Twelve young technology and innovation-oriented scientists presented their research approaches and thereby applied for a team leader position at the Helmholtz Pioneer Campus (HPC). As in the previous year, all the applicants had published noteworthy papers or were recipients of prestigious awards or grants. They all came from world-leading institutions such as Caltech, Harvard, Stanford, Max Planck institutes or the European Bioinformatics Institute (EMBL-EBI).
The presentations conveyed a broad overview of the latest, state-of-the-art techniques in biomedical imaging, quantum physics and bioengineering with a view to improving the understanding of biological systems or therapeutically influencing them. Moreover, bioinformatics and its digital applications to intelligently link experimental and clinical data played a key role. Among the speakers there was also an old acquaintance: Dr. Laleh Haghverdi (formerly Helmholtz Zentrum München, now at EMBL-EBI in Cambridge). In 2017, she and her former colleagues won the Erwin-Schrödinger-Prize.
“We are proud of the fact that the still very young idea of the Helmholtz Pioneer Campus is attracting such high-caliber scientists from renowned research institutes,” says Dr. Thomas Schwarz-Romond, Director of Operations at the HPC. “This response shows that we are on the right track and is a key benchmark and a motivation to unwaveringly adhere to the innovation and internationalization course we have set. It is now on us to identify the right candidates for our technology-driven portfolio and to bring them to Munich soon.” Up to four team leaders might be recruited next year.
Although the recruiting symposium was primarily a competitive format, the organizers managed to create a constructive atmosphere and shine the spotlight on science. “Besides the competition, this type of event also allows to establish networks for the future, which makes it mutually beneficial for all participants”, says Professor Matthias H. Tschöp, CEO of Helmholtz Zentrum München and biomedical director of the HPC. “Given this inspiring atmosphere and the enormous scientific quality of the talks, this symposium created an added value for all the participants and the center as a whole.”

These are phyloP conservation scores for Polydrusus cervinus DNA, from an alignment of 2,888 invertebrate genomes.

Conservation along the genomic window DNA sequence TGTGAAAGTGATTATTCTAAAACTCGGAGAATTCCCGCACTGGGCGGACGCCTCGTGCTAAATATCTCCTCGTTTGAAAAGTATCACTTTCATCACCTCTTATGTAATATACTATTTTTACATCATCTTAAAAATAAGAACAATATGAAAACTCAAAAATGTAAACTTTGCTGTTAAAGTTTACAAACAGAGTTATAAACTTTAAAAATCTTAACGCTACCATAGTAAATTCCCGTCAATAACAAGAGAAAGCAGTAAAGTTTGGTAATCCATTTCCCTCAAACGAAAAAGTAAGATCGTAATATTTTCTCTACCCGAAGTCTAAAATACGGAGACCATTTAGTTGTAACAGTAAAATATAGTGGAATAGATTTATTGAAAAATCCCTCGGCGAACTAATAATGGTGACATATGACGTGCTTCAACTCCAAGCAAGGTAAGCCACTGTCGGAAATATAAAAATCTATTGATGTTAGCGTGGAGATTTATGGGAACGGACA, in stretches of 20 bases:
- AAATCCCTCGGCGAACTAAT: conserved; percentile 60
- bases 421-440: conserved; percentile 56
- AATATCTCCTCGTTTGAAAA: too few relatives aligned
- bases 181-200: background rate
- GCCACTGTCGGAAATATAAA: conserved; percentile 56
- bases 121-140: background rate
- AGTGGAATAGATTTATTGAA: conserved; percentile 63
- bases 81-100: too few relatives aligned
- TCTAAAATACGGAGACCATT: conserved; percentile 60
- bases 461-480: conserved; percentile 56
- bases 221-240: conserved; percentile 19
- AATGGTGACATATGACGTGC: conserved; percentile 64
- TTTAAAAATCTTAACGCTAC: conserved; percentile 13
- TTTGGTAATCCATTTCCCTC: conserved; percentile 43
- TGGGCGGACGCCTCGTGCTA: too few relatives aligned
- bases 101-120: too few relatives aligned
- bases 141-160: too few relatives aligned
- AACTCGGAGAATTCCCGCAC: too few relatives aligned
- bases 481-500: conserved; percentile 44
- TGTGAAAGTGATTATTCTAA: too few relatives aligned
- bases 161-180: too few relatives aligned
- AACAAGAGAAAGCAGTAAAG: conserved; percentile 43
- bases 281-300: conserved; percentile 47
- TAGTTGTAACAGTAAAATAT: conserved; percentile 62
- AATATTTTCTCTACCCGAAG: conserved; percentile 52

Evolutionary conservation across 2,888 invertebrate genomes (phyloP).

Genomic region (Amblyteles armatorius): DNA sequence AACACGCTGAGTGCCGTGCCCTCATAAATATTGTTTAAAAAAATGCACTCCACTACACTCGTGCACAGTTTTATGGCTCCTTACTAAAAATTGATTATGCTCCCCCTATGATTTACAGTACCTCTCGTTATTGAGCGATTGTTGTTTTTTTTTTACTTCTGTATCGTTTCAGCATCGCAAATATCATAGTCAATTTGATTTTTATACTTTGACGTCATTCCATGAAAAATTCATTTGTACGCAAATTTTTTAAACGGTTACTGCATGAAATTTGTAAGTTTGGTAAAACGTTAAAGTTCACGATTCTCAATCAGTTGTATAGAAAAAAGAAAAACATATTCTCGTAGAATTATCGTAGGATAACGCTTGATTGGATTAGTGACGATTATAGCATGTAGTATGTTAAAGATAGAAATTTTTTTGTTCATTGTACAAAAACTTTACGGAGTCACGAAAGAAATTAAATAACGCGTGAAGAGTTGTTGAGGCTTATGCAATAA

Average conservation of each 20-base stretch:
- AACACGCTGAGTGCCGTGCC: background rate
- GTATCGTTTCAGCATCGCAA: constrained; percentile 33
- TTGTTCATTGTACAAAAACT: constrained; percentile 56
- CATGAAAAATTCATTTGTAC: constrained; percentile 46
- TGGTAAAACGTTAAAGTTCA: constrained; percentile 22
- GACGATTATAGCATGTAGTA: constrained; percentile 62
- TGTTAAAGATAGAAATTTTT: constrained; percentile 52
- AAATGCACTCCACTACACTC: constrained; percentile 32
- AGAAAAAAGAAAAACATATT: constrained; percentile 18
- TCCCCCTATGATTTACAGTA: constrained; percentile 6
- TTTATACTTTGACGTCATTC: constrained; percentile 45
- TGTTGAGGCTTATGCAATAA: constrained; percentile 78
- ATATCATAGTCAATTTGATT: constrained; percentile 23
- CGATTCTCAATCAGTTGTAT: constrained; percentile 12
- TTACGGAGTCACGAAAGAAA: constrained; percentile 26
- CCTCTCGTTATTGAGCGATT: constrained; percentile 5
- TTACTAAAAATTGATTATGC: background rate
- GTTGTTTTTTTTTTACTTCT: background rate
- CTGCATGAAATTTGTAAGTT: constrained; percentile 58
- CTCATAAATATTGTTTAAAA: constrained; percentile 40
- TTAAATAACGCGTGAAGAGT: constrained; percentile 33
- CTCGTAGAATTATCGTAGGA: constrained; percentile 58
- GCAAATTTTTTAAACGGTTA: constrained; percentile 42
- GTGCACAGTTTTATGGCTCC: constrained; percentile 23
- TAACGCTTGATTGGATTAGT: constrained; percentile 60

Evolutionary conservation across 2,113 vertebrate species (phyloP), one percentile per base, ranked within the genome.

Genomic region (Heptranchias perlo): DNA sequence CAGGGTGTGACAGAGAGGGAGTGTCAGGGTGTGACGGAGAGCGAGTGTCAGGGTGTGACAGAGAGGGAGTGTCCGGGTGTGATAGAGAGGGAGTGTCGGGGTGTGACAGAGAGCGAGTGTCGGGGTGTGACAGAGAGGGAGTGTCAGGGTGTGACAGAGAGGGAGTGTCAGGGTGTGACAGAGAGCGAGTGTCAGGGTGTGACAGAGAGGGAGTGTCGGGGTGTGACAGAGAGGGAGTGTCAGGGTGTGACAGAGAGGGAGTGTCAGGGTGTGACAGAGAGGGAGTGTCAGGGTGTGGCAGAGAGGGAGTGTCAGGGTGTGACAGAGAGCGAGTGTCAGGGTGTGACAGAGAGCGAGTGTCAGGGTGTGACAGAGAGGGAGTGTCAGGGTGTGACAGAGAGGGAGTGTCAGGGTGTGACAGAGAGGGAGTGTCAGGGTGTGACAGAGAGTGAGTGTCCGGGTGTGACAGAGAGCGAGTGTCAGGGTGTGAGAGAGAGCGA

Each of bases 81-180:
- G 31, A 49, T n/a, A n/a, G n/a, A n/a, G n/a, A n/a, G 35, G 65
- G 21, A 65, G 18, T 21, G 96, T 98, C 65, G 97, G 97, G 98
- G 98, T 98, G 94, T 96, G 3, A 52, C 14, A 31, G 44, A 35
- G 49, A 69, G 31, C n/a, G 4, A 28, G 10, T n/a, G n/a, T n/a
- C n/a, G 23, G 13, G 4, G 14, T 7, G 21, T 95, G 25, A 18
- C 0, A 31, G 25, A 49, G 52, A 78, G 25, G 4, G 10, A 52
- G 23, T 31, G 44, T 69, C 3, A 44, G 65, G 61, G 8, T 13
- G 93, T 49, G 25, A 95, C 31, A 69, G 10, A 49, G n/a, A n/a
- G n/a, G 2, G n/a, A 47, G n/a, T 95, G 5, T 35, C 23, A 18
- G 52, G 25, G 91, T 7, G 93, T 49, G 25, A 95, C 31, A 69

Also the scientific focus of the HPC starts to crystallize more strongly. All activities revolve around a healthier society: new technologies should help to meet patients’ medical needs faster and more sustainably. In particular, the HPC relies on advanced dynamic measurement methods to explore physiological systems, as well as on the evaluation and integration of the collected data with the help of cutting-edge IT tools.
“These three pillars and their interaction will not only improve our understanding of biological processes but will accelerate the identification of novel therapies,” explains Professor Vasilis Ntziachristos, HPC Director of Bioengineering. “With the help of our multidisciplinary approach, we hope for a shift from a ‘discovery’ and information building culture to a tool-making and ‘solutions’ culture.”
Some participants of the symposium might soon join this journey: After the initial meeting with the applicants during the symposium, discussions will follow with the candidates who are most in tune with the vision of the HPC. Another milestone which is planned for 2019 will be the laying of the cornerstone of HPC research building on the Neuherberg Campus in the immediate vicinity of the new HDC. Here, the scientists will chase their ideas together under one roof.